disallow all does not allow any codecs except for the one we specifically allow which is ulaw.

In extensions.conf we need to configure the incoming_calls context.



exten => 401,1,Answer
exten => 401,n,Background(main-menu)
exten => 401,n,WaitExten(15)

exten => 1,1,Dial(SIP/207,15)

exten => i,1,Playback(pbx-invalid)
exten => i,n,Goto(incoming_calls,401,1)

exten => t,1,Playback(vm-goodby)
exten => t,n,Hangup()


exten => 401,1,Answer
exten => 401,n,Playback(tt-weasels)
exten => 401,n,Hangup()

include => internal

Under incoming_calls I added extension 401 and it looks a lot like the 401 under the internal context but they are not the same. Incoming_call and internal contexts are completely separate areas of the dial plan. The calling plan defined under incoming_calls does not communicate with the plan under the internal context. So what does this do?

When the router connects to the Asterisk server as a sip device it is assigned to the incoming_calls context. The router then connects on extension 401 because that is what we configured it to do on the router configuration. The 401 extension program under the incoming_ calls context runs and answers the line. It will play back a message that says “Main Menu” and then it waits 15 seconds for someone to enter a number. It does not tell them what number to press because we have not set that part up yet. This is the bare beginnings of setting up a phone tree for routing calls. Looking at the dial plan you can see that extension 1 has been configured. If 1 is dialed during the waiting period the sip device 207 will be called and connected.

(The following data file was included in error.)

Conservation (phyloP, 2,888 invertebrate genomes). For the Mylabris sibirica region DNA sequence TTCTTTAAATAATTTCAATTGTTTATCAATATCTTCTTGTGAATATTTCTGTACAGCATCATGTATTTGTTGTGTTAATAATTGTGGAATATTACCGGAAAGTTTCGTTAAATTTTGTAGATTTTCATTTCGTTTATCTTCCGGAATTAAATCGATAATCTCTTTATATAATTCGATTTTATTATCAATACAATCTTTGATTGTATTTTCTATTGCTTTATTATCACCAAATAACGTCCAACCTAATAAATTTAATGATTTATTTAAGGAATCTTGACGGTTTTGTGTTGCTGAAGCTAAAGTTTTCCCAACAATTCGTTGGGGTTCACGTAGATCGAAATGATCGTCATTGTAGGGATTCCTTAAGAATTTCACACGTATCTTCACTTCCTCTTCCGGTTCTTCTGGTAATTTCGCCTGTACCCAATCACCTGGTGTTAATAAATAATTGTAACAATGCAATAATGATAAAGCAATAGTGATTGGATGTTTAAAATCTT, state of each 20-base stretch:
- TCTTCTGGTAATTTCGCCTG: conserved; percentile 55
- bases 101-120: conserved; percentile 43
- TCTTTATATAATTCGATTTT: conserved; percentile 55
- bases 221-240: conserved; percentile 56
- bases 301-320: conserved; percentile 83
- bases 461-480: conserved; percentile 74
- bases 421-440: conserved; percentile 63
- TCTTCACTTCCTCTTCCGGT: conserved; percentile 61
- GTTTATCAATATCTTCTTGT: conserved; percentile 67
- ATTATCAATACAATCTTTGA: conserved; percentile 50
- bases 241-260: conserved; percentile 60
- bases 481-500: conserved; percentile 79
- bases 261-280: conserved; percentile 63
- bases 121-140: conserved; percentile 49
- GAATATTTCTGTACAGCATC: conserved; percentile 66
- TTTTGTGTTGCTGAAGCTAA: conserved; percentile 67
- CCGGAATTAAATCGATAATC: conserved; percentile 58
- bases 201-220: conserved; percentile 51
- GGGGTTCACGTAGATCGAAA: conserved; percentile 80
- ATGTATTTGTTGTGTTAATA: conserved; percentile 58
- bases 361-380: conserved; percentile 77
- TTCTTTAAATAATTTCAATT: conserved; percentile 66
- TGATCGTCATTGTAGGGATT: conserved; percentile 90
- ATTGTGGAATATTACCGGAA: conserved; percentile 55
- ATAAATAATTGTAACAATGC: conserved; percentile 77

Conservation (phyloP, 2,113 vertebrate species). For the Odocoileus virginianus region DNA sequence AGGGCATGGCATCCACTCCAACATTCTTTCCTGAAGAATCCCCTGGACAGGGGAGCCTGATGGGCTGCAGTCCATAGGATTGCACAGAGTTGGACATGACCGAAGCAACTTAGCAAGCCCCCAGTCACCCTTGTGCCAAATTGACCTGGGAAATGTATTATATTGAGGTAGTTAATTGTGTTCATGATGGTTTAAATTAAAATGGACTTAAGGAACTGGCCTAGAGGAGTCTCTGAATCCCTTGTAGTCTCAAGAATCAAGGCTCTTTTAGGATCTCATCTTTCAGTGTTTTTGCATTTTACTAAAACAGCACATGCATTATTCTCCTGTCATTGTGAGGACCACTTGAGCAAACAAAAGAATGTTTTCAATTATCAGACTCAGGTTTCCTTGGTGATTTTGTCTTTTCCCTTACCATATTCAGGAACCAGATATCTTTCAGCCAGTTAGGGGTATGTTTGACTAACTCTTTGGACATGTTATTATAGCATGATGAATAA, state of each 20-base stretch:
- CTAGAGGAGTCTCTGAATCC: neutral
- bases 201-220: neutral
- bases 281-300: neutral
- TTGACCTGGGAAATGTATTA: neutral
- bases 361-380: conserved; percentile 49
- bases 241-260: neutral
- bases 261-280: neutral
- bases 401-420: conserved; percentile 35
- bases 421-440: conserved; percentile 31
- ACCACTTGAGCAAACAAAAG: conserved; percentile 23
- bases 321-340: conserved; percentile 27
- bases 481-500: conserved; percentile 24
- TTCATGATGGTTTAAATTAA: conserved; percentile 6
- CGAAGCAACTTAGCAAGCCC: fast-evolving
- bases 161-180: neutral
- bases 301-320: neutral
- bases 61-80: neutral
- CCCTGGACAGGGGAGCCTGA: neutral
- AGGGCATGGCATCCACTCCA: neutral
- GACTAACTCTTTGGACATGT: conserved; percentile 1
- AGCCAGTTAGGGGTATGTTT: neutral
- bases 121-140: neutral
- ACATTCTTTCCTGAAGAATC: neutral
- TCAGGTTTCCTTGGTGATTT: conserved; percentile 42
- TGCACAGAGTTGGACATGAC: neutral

The other 2 extensions in the section are there to help in testing. The i extension is for invalid entries. This message gets played if someone enters a number for an undefined or invalid extension. The t extension is the time out action and just hangs up if no numbers are entered in the allotted time.

So we can use this to test by calling in from somewhere (cell phone maybe) on our outside line 555-765-2211 (of course this is not the real number I am using). I hear the “Main Menu” message. I dial 1 and the 207 phone on my desk rings and I can pick it up and talk pretty cool when you get that working for the first time.

Next time we will get outbound calls working
Asterisk PBX System Install - 08 Outbound Calls
Asterisk PBX Install - Index